Presentation on theme: "ABIOTIC. The pH of a stream or lake depends on the kinds of rocks and soil that water contacts. Proper pH is an important life requirement for all aquatic."— Presentation transcript:
The pH of a stream or lake depends on the kinds of rocks and soil that water contacts. Proper pH is an important life requirement for all aquatic organisms. Aquatic invertebrates with external skeletons or shells made of calcium are extremely sensitive to a water’s pH below neutral, and are a very important part of the aquatic food chain. At the low end of the pH range, naturally occurring metals dissolve into the water. These metals may interfere with the body functions of fish, and can influence the development of eggs and larva. This leads to a lower natural production, if any at all. Ultimately the population declines, the food chain collapses, and the community suffers.
Fish require dissolved oxygen for respiration. They extract the oxygen dissolved in the water through their gills or across their skin. Temperature, water velocity, wind, water depth, the number of organisms using the oxygen, and plant growth influence DO in water. The Do needs for many aquatic insects and fish differ, but some ranges overlap. Fish such as black nosed dace, brook and brown trout, and certain stoneflies have similar oxygen. This is why certain groups of fish can be found living together. Generally, dissolved oxygen levels in aquatic habitats must be greater the 6.5 mg/l for fish and aquatic organisms to survive.
Fish can’t maintain internal body temperature like humans. Fish have very specific temperature requirements. Water temperature can influence oxygen concentration, metabolism (body functions), reproduction and growth. Water temperature can be influenced by the speed of the water. Fish are usually found in the “ideal range”, for example, 75 degrees would be considered lethal for brook trout, but fish like channel catfish and largemouth bass need temperatures that high to survive.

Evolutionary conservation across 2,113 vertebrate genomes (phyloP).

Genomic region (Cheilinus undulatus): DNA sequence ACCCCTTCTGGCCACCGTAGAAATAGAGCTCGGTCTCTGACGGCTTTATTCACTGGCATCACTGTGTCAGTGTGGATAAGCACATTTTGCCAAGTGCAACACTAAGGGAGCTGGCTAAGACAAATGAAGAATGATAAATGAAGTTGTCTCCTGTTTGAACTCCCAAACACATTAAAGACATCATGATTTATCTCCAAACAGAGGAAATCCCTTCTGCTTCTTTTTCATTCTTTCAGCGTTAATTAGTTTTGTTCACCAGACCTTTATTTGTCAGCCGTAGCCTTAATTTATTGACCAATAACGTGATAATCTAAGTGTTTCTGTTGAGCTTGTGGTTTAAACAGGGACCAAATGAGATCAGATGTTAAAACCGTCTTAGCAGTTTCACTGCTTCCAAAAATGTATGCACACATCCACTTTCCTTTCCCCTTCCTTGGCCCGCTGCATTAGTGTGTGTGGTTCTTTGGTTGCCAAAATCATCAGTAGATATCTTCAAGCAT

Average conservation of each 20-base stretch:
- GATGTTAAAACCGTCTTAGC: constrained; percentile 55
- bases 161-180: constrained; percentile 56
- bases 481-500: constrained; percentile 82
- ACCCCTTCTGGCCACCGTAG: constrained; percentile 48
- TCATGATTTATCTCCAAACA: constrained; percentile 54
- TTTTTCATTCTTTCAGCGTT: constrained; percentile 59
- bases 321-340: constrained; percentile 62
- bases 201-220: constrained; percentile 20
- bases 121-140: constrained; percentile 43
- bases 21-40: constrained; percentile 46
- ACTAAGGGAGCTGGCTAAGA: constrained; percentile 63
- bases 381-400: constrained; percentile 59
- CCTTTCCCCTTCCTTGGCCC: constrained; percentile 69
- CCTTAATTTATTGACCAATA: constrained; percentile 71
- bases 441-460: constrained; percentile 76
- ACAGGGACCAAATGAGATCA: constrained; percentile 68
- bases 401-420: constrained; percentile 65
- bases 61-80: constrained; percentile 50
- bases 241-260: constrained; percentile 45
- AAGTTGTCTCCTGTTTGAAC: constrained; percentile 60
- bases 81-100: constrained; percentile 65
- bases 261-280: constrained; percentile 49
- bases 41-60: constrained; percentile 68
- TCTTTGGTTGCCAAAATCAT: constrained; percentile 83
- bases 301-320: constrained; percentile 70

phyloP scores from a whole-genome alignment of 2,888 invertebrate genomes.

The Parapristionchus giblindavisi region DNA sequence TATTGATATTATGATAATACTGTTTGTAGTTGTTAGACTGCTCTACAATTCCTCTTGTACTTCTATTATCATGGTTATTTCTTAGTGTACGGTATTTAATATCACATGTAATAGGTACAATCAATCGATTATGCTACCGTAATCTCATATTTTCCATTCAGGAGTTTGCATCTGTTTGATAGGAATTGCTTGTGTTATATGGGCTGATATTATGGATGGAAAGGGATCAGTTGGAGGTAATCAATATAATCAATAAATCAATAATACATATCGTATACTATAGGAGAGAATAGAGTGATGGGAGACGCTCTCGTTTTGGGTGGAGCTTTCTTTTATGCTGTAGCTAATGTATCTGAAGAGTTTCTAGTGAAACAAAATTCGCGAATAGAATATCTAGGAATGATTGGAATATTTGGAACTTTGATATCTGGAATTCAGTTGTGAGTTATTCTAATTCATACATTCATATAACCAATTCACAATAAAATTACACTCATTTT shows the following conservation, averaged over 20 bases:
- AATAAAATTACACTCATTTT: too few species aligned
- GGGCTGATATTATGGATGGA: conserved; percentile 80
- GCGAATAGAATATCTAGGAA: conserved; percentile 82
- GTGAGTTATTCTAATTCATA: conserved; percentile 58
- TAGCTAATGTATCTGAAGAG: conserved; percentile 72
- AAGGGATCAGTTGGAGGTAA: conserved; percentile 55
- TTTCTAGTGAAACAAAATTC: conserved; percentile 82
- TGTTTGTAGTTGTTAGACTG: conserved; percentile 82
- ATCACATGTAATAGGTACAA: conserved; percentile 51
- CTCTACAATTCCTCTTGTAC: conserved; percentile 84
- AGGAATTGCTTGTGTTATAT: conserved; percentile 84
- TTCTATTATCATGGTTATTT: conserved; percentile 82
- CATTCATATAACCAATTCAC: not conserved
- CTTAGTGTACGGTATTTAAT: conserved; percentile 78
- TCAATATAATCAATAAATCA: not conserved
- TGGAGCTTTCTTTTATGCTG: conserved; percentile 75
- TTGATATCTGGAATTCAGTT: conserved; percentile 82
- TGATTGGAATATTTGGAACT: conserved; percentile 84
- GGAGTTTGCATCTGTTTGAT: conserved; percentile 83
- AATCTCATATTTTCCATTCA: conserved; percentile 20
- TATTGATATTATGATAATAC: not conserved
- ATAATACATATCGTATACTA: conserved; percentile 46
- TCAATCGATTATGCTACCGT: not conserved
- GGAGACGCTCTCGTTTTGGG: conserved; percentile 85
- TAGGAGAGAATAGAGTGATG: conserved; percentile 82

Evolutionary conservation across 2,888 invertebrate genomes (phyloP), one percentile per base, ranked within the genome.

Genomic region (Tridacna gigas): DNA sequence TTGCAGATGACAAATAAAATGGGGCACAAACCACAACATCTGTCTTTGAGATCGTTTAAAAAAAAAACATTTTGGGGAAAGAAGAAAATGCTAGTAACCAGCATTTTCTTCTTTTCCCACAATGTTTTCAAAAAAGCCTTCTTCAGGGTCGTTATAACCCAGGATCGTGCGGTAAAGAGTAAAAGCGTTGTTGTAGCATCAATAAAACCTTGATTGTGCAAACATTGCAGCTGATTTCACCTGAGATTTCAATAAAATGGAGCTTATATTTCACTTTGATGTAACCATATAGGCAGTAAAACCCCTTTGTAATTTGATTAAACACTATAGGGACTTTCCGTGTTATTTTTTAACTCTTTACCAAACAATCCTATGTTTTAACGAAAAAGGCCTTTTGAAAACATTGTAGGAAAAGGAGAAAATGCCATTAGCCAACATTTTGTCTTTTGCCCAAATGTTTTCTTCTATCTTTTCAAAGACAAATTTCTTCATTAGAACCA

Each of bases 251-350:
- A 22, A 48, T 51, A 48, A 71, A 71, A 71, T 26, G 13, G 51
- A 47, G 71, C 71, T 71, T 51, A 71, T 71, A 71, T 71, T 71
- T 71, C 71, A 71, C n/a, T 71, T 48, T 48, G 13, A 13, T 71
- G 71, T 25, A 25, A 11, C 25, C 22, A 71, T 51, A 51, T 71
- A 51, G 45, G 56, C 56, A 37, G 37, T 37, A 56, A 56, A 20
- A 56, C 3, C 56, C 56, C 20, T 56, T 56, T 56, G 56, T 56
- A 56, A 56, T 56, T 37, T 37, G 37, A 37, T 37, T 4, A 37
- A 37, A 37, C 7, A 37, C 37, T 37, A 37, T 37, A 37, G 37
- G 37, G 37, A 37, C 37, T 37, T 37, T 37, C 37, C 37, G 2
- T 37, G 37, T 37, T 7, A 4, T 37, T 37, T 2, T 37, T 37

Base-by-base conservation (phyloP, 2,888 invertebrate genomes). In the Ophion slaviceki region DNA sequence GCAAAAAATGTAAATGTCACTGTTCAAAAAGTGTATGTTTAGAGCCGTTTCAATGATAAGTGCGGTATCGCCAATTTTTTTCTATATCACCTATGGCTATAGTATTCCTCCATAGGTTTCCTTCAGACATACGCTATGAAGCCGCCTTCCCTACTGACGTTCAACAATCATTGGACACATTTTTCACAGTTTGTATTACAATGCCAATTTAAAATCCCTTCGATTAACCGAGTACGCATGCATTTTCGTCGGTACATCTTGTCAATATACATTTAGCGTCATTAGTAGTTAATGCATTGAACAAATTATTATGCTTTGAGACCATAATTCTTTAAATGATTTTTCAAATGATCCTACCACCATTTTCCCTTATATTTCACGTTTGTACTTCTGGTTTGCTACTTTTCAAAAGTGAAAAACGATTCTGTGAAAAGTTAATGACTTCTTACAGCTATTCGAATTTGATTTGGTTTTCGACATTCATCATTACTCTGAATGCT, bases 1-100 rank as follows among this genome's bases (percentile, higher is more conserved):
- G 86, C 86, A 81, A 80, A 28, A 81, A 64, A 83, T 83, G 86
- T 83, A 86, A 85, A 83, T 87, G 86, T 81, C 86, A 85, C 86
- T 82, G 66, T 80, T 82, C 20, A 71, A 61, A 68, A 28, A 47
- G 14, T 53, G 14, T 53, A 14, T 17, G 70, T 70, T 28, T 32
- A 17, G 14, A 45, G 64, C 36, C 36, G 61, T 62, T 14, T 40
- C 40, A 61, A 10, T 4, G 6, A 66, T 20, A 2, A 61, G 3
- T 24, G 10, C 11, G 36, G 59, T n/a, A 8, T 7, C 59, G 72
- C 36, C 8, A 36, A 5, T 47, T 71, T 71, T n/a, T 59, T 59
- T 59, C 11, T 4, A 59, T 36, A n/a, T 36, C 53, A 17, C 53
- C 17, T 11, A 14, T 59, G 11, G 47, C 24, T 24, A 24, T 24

Fish can live for long periods of time without food, however long term survival of a fish population requires abundant food. When studying the health of a water system, it is important not only to look at the fish, but the food they eat as well. The first link in the aquatic food chain are plant, ranging from single celled phytoplankton, to algae or larger submerged plants. The plants are then eaten by smaller aquatic insects and other invertebrates. These insects are eaten by larger insects, or fish (consumers) in the food chain. Finally, large predatory fish eat the smaller fish and insects.
Fish need shelter from predators. Fish living in fast moving waters need a place to rest from the current. Vegetation growing in the water can provide important shelter. All the components in a fishes habitat must come together in just the right amounts for it to survive. You can see that if any one of the conditions changes, the resident fish may have a tough time of it. Water pollution can throw off this delicate balance.
Water that has had the delicate balance upset is called “impaired” In Pennsylvania, there are two major kinds of pollution: agricultural runoff, and abandoned mine drainage (AMD) These forms of pollution put excess nutrients, siltation, and metals into our waters. Even thought there are many other forms of pollution sources, none of the others combined affects as many stream miles or acres of lakes as these three. Not Cheetos
Agricultural runoff occurs when rain or melting snow, carries soil, pesticides, and fertilizers from fields into nearby waters. When soil is carried into a stream or river it suspends in the water, making it cloudy, or it settles at the bottom as silt. Silt in the water can damage fishes gills and make it hard to breath for fish. Cloudy water also absorbs more sunlight, than clear water (this may cause the water temp. to rise). Silt that settles at the bottom of the stream is known as sediment. Because some fish find food at the bottom of the stream, and an increase in sediment can kill invertebrates by suffocating them, thus lowering the amount of food the fish have. Sediment can also smother fish eggs and alter natural repopulation patterns. Sediment can also fill in living spaces and destroy natural habitat. “TURBITITY”=cloudiness, which is the amount of sediment in the water.
Nutrients like nitrogen and phosphorus also enter our waters from farms. Manure and other fertilizers are used to increase crop production. When these nutrients reach our streams and lakes, they have the same affect on the aquatic plants. Aquatic plants and algae growth can reach nuisance levels. Livestock can also affect aquatic communities. Stream banks erode where livestock enter the water to drink or cross to reach other pastures. This adds silt into the water. Manure is also directly deposited into the stream. To protect crops, farmers use pesticides to remove pests. Most pesticides are designed to kill insects and are poisonous to aquatic life. This can affect the food chain.